Health Center Targets Lead Paint Poisoning
16th Street Health Center works in South Side neighborhood where average home built before 1920.
Carmen Reinmund, lead program coordinator at Sixteenth Street Community Health Centers, vacuums dust from the windowsills of a South Side home with a special filter. She presses strips of duct tape over chipped paint. Reinmund is completing temporary lead abatement work at the home of Armando Martinez and Ana Sanchez, who have two young children. The family’s home, built in 1908, has lead paint, the leading cause of lead poisoning in Milwaukee.
Martinez and Sanchez recently became aware of the danger of childhood lead poisoning and turned to Sixteenth Street’s Community Lead Outreach Program for help. Reinmund informed the couple that they do not qualify for a lead abatement subsidy from the city because of where they live.
The Milwaukee Health Department’s current lead prevention program is focused on six ZIP codes on the North Side. The city has not provided subsidies for lead abatement citywide since 2014. Groups such as Sixteenth Street and the Social Development Commission (SDC) now focus on temporary abatement services, education and blood tests.
“The health department made the strategic decision to drive much of its resources into the North Side ZIP codes that have not seen the same kinds of decrease in lead poisoning prevalence rates that we’ve seen on the South Side,” Gramling said. The six North Side ZIP codes account for 75 percent of lead-poisoned children, according to the city.
The average cost of window replacement through the city’s Childhood Lead Poisoning Prevention Program is $5,246, according to Sarah DeRoo, health communications officer at the Milwaukee Health Department. Residents in the six ZIP codes who qualify for the program can reduce their cost to an average of $765.
Gramling said that it would be a mistake to think that the problem has been solved on the South Side. “Some people might think that we have collectively solved the problem on the South Side, and that would be unfortunate for people to conclude because there is still a lot of environmental lead that exists on the South Side.”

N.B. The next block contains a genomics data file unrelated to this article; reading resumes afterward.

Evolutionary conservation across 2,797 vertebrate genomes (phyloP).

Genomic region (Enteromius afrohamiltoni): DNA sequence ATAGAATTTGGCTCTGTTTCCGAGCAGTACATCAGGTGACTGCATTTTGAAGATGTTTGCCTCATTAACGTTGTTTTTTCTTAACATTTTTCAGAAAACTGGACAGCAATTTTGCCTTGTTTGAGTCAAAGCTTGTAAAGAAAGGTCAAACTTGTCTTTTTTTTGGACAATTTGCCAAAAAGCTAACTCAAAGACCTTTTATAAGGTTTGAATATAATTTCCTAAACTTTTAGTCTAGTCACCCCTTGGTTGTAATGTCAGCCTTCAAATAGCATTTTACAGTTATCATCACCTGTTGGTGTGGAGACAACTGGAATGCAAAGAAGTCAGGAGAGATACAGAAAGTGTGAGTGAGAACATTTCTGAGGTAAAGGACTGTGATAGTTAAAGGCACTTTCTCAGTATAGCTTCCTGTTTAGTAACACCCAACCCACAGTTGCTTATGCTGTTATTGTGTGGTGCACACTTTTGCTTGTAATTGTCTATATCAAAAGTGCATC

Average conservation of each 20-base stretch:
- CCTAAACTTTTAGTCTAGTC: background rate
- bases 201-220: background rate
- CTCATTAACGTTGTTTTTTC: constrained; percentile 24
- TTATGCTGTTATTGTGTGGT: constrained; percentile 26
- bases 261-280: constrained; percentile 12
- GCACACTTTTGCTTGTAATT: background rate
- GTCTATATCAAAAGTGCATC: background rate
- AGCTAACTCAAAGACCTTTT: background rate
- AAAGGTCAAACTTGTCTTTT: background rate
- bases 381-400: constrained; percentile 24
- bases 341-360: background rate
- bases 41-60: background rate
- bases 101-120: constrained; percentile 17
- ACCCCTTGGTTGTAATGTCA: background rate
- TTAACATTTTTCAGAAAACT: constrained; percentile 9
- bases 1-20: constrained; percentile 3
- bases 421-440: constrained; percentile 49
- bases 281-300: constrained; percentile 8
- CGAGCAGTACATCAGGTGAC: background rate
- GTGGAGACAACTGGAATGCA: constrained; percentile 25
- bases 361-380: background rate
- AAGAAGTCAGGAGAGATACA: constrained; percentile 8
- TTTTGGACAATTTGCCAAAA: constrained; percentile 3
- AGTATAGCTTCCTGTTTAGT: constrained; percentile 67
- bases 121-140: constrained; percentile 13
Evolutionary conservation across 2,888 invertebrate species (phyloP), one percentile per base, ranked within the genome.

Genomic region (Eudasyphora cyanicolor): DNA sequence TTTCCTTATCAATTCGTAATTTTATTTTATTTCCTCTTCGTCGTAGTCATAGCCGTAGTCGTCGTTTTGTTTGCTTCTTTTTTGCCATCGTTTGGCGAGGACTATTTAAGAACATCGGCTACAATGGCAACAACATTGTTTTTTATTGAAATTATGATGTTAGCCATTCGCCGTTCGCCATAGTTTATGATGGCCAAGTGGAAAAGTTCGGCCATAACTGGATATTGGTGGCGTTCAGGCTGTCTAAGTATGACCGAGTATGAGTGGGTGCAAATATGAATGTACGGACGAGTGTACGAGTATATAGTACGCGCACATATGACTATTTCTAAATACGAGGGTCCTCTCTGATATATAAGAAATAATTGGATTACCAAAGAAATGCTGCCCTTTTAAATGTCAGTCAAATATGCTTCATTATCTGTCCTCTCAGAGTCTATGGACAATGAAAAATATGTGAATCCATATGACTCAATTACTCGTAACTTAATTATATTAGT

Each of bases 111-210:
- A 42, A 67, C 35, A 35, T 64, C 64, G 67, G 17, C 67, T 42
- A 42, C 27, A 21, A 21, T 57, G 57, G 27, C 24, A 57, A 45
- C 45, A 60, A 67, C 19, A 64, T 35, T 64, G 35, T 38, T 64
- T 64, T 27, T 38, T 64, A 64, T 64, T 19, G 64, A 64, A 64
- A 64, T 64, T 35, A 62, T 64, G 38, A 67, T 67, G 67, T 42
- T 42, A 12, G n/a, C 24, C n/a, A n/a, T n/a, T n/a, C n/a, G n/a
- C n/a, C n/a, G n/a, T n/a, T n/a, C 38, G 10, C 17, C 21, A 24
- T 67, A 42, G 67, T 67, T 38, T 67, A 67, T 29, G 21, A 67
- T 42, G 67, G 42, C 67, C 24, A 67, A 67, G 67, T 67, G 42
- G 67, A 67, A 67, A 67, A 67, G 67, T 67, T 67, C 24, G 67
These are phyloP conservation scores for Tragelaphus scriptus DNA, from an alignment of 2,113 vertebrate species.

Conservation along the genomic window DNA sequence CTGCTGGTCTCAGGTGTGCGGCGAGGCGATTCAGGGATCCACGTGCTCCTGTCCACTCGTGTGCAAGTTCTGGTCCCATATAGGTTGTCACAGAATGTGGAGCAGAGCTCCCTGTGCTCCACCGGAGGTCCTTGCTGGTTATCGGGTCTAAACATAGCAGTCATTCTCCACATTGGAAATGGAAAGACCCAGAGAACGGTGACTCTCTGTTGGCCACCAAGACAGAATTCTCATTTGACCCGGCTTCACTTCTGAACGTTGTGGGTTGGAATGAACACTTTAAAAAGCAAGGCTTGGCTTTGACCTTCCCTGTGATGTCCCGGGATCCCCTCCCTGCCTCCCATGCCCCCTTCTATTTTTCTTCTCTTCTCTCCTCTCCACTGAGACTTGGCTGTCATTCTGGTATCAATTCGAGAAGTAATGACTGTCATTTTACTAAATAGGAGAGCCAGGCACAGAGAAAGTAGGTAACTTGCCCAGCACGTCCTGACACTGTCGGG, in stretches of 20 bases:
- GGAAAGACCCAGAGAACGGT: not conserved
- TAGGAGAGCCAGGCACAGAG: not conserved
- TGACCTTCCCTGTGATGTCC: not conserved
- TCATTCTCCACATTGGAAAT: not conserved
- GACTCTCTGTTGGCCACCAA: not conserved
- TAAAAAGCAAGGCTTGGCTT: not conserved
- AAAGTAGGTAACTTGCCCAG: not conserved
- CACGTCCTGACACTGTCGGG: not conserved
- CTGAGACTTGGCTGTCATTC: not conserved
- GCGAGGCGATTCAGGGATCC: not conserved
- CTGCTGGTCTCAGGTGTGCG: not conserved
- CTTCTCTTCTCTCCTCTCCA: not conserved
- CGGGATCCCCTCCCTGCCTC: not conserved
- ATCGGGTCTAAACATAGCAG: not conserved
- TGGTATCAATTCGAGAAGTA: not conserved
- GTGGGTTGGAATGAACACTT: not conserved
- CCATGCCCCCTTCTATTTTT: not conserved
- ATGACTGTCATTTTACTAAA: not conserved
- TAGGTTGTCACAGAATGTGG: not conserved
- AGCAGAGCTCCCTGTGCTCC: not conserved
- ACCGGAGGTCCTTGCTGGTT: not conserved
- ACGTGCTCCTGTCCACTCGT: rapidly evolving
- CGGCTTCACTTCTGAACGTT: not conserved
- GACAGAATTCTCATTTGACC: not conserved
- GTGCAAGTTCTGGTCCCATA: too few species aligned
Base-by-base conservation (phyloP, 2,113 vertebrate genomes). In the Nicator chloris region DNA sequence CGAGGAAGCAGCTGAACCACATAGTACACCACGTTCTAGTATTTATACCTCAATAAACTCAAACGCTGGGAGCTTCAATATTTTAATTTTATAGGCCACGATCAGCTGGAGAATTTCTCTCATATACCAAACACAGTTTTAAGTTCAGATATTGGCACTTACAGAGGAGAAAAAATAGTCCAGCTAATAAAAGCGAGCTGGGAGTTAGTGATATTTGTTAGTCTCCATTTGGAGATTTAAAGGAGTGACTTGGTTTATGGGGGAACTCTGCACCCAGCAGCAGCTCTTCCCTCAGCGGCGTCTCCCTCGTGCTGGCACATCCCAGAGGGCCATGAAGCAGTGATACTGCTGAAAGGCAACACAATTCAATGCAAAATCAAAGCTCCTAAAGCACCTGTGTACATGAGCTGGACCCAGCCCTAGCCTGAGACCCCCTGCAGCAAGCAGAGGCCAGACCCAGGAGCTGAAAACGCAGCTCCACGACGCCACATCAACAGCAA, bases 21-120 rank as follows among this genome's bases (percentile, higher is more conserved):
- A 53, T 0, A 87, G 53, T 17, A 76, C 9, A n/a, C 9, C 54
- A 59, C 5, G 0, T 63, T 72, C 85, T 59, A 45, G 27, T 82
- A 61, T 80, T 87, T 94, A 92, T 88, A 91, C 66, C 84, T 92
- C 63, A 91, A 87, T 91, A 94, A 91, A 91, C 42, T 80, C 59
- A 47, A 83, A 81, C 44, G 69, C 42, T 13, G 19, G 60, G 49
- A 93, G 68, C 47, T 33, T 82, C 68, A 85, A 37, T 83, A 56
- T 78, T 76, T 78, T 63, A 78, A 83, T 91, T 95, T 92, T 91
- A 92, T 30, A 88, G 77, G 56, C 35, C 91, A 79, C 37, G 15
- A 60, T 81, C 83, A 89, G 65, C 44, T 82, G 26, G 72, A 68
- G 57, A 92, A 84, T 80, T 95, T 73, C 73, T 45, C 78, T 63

More options needed
Martinez and Sanchez live in the 53215 ZIP code, where the average residential property was built in 1920, according to data from the city. An outreach worker from Sixteenth Street found lead paint in their home, but the most recent blood test showed that the children do not have elevated blood lead levels. Martinez and Sanchez intend to apply for a loan to remove the paint from the STRONG Homes program.
Reinmund suggested the program to the couple as an option, although it is not specifically designed to pay for lead removal. The city’s Targeted Investment Neighborhoods program is another option, but it is only available in specific areas, and the family’s home is not in one of those communities. The programs are practical choices for some residents because they can get loans to do more renovation work than just lead abatement, Gramling said, but residents wanting to do small, specific projects can have trouble getting loans.
“Our experience is showing that we need more options for homeowners,” Gramling said. “What we would ultimately like to see are options that might support smaller grants or loans to homeowners that might cover costs.”
Reinmund said she knows about one successful TIN applicant from the approximately 30 people she helped apply since the citywide lead abatement subsidy ended.
About 25 property owners Reinmund worked with completed a lead safe renovation course to service properties themselves. The class costs approximately $260, Reinmund said, but people in the 53204 and 53215 ZIP codes can take it for free.
The Sixteenth Street Health Centers’ lead program tracks about 1,700 families and 2,500 children. Outreach workers from the clinic set goals with families to lower children’s blood lead levels or lower the risk of exposure. A follow-up visit is typically done within six months of the first visit, depending on the child’s blood lead levels and age.
Sixteenth Street offers lead testing at three clinic locations, during home visits and at various community events throughout the year. In-home tests are paid for by a state grant. Testing in clinics is typically covered by insurance or the clinic itself, if the family is uninsured. Other testing locations across the city include primary care providers, Women, Infants, and Children clinics and some Head Start programs.
Following the Centers for Disease Control and Prevention’s recommendation, Sixteenth Street has used 5 micrograms of lead per deciliter of blood as a benchmark for interventions such as home visits since 2012. The city health department makes home visits when the blood level is above 10.
Measuring at a lower threshold allows outreach workers to make a difference sooner, Gramling said. “We are able to provide cost-effective services to kids who are below that threshold of 10 with the intent of keeping them below 10.”
Ofelia Mondragon, lead hazard reduction program manager at the Social Development Commission, said she is disappointed that lead abatement programs do not have the funding to help more people. She said that ending the subsidy program throughout the city took away potential help from “thousands and thousands” of families with young children.
Gramling added that awareness about the risk of lead poisoning has not reached everyone in the city, which is why the clinic continues to educate residents.
“Quite a few people have a very limited understanding, or no understanding, of the fact that lead is still a problem,” he said. “It still very much exists and will continue to exist for an extended period of time, and our children are at risk.”